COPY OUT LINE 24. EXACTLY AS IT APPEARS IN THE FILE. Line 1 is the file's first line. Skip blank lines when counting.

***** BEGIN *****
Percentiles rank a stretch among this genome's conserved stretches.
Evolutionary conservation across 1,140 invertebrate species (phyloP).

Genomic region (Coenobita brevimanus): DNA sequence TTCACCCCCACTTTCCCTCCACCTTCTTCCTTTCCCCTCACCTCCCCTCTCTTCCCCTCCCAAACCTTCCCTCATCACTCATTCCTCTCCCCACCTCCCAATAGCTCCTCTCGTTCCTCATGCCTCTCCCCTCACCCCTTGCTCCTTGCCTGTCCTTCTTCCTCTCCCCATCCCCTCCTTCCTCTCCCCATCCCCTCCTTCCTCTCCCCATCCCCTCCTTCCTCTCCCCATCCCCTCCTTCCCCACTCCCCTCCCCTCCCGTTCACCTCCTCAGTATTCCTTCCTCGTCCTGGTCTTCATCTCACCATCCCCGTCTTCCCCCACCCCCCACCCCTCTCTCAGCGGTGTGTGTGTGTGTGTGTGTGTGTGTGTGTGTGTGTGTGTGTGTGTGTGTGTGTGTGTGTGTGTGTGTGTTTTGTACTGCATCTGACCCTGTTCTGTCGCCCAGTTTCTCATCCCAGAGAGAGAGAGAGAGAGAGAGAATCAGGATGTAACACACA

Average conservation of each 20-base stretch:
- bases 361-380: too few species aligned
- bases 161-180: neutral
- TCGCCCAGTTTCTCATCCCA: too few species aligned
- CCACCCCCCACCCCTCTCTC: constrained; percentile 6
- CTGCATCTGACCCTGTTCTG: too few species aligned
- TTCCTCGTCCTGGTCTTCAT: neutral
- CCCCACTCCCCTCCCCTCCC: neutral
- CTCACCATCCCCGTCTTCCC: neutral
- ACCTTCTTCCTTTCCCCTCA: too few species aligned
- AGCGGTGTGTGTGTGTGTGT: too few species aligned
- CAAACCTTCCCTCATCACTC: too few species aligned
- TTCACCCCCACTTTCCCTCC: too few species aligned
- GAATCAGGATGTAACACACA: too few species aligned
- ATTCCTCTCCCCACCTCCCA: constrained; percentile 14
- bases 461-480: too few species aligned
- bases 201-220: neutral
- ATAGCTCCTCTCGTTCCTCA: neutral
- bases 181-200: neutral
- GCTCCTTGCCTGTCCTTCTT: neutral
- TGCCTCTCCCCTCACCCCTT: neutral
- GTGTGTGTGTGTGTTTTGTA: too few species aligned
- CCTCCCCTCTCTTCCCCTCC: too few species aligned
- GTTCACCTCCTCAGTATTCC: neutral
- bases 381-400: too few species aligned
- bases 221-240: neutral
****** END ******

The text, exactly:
- TGCCTCTCCCCTCACCCCTT: neutral